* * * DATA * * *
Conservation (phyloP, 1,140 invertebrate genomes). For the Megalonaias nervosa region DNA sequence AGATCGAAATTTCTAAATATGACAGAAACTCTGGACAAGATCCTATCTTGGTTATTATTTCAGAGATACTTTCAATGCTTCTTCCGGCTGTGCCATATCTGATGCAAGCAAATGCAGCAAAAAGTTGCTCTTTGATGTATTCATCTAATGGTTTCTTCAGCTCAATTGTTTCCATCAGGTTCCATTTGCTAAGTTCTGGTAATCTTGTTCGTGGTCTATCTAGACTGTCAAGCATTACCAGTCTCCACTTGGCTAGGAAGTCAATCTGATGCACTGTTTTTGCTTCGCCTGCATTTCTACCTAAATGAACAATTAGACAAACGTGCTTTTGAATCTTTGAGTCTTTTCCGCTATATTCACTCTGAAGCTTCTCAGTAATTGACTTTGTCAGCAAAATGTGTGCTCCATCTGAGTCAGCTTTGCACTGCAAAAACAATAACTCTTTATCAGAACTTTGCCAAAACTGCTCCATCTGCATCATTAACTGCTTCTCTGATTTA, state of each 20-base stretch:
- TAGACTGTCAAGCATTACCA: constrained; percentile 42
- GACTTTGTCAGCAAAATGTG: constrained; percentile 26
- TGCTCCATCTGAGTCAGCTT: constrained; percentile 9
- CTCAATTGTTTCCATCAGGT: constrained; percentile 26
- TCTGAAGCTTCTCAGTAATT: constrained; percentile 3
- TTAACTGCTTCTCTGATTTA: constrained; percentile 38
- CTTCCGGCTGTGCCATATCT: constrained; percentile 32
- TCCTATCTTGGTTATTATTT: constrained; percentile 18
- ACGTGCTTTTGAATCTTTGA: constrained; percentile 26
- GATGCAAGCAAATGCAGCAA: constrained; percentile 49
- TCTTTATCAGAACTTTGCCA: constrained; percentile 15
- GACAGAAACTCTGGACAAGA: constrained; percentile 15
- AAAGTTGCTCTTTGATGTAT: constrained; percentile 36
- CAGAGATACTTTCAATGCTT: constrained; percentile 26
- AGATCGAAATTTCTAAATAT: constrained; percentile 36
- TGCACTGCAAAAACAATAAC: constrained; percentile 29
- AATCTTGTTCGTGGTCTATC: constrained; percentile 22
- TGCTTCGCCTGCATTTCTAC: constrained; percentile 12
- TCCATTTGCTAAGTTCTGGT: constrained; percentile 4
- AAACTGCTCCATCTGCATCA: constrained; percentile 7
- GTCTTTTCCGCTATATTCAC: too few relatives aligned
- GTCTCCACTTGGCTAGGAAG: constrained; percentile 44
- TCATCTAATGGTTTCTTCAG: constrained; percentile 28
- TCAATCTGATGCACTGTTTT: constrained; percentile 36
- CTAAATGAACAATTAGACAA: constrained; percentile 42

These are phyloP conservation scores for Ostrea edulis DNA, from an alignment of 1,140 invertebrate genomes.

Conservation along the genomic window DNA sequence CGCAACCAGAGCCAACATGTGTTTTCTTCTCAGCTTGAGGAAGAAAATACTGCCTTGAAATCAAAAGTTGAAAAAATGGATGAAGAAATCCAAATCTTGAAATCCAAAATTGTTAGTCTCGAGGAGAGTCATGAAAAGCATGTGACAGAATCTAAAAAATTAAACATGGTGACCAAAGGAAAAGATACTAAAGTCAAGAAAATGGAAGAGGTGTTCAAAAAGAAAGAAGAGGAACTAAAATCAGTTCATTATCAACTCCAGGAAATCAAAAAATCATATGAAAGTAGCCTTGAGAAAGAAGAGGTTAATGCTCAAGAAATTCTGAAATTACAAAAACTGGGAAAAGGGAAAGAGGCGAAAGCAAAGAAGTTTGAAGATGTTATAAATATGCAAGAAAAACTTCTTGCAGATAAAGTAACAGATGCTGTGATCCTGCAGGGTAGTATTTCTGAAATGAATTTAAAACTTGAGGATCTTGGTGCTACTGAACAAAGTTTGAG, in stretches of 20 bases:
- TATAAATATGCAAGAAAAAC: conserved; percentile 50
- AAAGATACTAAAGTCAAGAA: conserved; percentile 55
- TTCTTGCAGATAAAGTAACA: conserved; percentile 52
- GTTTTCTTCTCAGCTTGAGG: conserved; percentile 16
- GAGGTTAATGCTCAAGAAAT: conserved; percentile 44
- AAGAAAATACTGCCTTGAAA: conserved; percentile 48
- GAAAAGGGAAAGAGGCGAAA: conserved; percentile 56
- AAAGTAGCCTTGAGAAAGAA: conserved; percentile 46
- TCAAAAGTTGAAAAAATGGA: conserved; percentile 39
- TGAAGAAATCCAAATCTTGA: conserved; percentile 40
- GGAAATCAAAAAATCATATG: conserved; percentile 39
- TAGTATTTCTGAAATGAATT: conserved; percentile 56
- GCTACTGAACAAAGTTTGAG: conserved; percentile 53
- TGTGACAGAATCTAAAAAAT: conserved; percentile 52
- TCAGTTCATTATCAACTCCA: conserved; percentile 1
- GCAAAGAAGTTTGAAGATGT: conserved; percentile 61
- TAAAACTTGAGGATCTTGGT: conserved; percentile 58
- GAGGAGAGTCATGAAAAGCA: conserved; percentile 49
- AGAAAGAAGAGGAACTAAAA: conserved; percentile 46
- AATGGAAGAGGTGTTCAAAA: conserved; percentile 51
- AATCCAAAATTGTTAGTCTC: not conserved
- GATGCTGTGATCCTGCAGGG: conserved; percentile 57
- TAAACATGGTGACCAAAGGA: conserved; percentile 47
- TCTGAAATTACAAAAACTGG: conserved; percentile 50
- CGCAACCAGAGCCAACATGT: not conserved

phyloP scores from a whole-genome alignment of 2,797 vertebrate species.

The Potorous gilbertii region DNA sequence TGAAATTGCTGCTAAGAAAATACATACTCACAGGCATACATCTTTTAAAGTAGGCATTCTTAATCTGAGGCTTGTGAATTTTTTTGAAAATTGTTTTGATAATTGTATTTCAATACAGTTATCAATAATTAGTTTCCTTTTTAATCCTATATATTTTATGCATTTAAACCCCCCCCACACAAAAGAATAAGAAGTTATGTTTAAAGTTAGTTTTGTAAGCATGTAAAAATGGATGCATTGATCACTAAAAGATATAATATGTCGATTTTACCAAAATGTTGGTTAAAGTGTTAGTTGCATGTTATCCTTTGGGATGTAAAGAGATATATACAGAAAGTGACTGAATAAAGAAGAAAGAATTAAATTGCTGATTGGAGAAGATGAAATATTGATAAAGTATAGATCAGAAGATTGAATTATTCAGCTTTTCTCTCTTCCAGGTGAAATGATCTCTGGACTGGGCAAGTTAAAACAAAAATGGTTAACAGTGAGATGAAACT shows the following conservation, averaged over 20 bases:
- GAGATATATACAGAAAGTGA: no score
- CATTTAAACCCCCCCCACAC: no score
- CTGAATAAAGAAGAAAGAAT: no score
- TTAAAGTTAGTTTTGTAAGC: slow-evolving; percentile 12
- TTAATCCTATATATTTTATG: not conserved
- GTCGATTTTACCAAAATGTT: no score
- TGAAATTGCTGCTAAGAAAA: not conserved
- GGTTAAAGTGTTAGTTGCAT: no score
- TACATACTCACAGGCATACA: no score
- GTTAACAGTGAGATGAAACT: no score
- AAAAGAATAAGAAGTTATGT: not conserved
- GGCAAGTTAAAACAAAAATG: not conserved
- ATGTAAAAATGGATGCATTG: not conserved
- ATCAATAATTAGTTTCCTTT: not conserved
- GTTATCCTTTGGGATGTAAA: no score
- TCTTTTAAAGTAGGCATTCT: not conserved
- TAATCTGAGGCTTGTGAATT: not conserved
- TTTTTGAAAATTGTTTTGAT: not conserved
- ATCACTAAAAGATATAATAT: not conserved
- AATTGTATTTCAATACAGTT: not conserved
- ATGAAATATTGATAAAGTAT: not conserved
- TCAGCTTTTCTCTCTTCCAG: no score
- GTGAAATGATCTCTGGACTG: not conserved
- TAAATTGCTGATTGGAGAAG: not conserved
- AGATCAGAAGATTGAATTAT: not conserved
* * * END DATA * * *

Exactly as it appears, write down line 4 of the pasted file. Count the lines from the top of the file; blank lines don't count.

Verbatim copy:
- TGCTCCATCTGAGTCAGCTT: constrained; percentile 9